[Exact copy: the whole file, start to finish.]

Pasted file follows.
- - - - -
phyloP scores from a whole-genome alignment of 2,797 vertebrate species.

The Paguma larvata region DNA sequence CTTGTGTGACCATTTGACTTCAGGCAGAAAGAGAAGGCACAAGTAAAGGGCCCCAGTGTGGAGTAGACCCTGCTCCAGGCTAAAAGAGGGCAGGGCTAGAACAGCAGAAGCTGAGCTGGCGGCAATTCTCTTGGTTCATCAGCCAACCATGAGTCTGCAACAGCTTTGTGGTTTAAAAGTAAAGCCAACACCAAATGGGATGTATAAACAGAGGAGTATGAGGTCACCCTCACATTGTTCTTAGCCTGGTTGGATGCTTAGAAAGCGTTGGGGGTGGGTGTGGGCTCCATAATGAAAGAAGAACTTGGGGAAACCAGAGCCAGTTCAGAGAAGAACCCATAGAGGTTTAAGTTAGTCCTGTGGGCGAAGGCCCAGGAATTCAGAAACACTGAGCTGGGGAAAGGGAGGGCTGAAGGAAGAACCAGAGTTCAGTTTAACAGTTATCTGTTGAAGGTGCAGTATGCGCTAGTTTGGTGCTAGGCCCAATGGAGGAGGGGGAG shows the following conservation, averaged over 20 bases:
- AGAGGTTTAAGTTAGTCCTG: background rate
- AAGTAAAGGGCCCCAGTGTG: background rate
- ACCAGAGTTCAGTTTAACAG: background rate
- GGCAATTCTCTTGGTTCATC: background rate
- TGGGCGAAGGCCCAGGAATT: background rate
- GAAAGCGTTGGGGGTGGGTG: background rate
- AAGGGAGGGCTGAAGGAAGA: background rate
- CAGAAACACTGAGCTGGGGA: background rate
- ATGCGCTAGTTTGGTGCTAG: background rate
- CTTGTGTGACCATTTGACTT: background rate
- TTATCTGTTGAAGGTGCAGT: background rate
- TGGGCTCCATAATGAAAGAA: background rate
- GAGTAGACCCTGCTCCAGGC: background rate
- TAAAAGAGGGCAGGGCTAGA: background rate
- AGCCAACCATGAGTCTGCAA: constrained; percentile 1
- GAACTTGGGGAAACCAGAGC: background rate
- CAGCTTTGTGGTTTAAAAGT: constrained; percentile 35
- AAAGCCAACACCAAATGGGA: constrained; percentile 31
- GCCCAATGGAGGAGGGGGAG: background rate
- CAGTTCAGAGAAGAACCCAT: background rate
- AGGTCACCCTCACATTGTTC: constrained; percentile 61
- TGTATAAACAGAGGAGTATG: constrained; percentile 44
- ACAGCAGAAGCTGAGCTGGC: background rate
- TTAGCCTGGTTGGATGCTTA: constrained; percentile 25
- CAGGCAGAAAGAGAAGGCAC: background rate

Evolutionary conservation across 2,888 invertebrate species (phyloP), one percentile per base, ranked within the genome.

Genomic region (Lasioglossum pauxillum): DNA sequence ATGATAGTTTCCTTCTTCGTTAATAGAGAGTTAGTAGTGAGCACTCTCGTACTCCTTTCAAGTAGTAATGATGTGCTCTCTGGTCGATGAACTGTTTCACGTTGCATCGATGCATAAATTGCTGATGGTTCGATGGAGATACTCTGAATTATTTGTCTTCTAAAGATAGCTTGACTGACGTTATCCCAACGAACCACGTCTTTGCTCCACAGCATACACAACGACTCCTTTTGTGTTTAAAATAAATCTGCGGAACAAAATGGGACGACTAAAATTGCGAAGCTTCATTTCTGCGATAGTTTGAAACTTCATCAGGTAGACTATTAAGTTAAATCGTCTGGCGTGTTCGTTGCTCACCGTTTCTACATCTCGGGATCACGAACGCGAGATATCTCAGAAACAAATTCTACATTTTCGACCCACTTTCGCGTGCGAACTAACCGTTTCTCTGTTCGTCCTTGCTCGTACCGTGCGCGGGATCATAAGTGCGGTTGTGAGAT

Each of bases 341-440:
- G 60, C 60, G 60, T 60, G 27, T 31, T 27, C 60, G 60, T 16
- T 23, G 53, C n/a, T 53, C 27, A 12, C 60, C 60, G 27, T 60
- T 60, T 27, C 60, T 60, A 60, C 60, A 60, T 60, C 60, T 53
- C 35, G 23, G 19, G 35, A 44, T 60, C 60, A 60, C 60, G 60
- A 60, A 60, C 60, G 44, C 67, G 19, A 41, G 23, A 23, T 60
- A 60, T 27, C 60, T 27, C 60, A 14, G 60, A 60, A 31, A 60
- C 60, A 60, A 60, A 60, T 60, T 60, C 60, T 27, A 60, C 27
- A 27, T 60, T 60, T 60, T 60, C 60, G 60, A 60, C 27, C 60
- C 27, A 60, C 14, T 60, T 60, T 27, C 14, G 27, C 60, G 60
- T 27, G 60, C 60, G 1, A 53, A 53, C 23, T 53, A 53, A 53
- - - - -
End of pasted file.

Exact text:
phyloP scores from a whole-genome alignment of 2,797 vertebrate species.

The Paguma larvata region DNA sequence CTTGTGTGACCATTTGACTTCAGGCAGAAAGAGAAGGCACAAGTAAAGGGCCCCAGTGTGGAGTAGACCCTGCTCCAGGCTAAAAGAGGGCAGGGCTAGAACAGCAGAAGCTGAGCTGGCGGCAATTCTCTTGGTTCATCAGCCAACCATGAGTCTGCAACAGCTTTGTGGTTTAAAAGTAAAGCCAACACCAAATGGGATGTATAAACAGAGGAGTATGAGGTCACCCTCACATTGTTCTTAGCCTGGTTGGATGCTTAGAAAGCGTTGGGGGTGGGTGTGGGCTCCATAATGAAAGAAGAACTTGGGGAAACCAGAGCCAGTTCAGAGAAGAACCCATAGAGGTTTAAGTTAGTCCTGTGGGCGAAGGCCCAGGAATTCAGAAACACTGAGCTGGGGAAAGGGAGGGCTGAAGGAAGAACCAGAGTTCAGTTTAACAGTTATCTGTTGAAGGTGCAGTATGCGCTAGTTTGGTGCTAGGCCCAATGGAGGAGGGGGAG shows the following conservation, averaged over 20 bases:
- AGAGGTTTAAGTTAGTCCTG: background rate
- AAGTAAAGGGCCCCAGTGTG: background rate
- ACCAGAGTTCAGTTTAACAG: background rate
- GGCAATTCTCTTGGTTCATC: background rate
- TGGGCGAAGGCCCAGGAATT: background rate
- GAAAGCGTTGGGGGTGGGTG: background rate
- AAGGGAGGGCTGAAGGAAGA: background rate
- CAGAAACACTGAGCTGGGGA: background rate
- ATGCGCTAGTTTGGTGCTAG: background rate
- CTTGTGTGACCATTTGACTT: background rate
- TTATCTGTTGAAGGTGCAGT: background rate
- TGGGCTCCATAATGAAAGAA: background rate
- GAGTAGACCCTGCTCCAGGC: background rate
- TAAAAGAGGGCAGGGCTAGA: background rate
- AGCCAACCATGAGTCTGCAA: constrained; percentile 1
- GAACTTGGGGAAACCAGAGC: background rate
- CAGCTTTGTGGTTTAAAAGT: constrained; percentile 35
- AAAGCCAACACCAAATGGGA: constrained; percentile 31
- GCCCAATGGAGGAGGGGGAG: background rate
- CAGTTCAGAGAAGAACCCAT: background rate
- AGGTCACCCTCACATTGTTC: constrained; percentile 61
- TGTATAAACAGAGGAGTATG: constrained; percentile 44
- ACAGCAGAAGCTGAGCTGGC: background rate
- TTAGCCTGGTTGGATGCTTA: constrained; percentile 25
- CAGGCAGAAAGAGAAGGCAC: background rate

Evolutionary conservation across 2,888 invertebrate species (phyloP), one percentile per base, ranked within the genome.

Genomic region (Lasioglossum pauxillum): DNA sequence ATGATAGTTTCCTTCTTCGTTAATAGAGAGTTAGTAGTGAGCACTCTCGTACTCCTTTCAAGTAGTAATGATGTGCTCTCTGGTCGATGAACTGTTTCACGTTGCATCGATGCATAAATTGCTGATGGTTCGATGGAGATACTCTGAATTATTTGTCTTCTAAAGATAGCTTGACTGACGTTATCCCAACGAACCACGTCTTTGCTCCACAGCATACACAACGACTCCTTTTGTGTTTAAAATAAATCTGCGGAACAAAATGGGACGACTAAAATTGCGAAGCTTCATTTCTGCGATAGTTTGAAACTTCATCAGGTAGACTATTAAGTTAAATCGTCTGGCGTGTTCGTTGCTCACCGTTTCTACATCTCGGGATCACGAACGCGAGATATCTCAGAAACAAATTCTACATTTTCGACCCACTTTCGCGTGCGAACTAACCGTTTCTCTGTTCGTCCTTGCTCGTACCGTGCGCGGGATCATAAGTGCGGTTGTGAGAT

Each of bases 341-440:
- G 60, C 60, G 60, T 60, G 27, T 31, T 27, C 60, G 60, T 16
- T 23, G 53, C n/a, T 53, C 27, A 12, C 60, C 60, G 27, T 60
- T 60, T 27, C 60, T 60, A 60, C 60, A 60, T 60, C 60, T 53
- C 35, G 23, G 19, G 35, A 44, T 60, C 60, A 60, C 60, G 60
- A 60, A 60, C 60, G 44, C 67, G 19, A 41, G 23, A 23, T 60
- A 60, T 27, C 60, T 27, C 60, A 14, G 60, A 60, A 31, A 60
- C 60, A 60, A 60, A 60, T 60, T 60, C 60, T 27, A 60, C 27
- A 27, T 60, T 60, T 60, T 60, C 60, G 60, A 60, C 27, C 60
- C 27, A 60, C 14, T 60, T 60, T 27, C 14, G 27, C 60, G 60
- T 27, G 60, C 60, G 1, A 53, A 53, C 23, T 53, A 53, A 53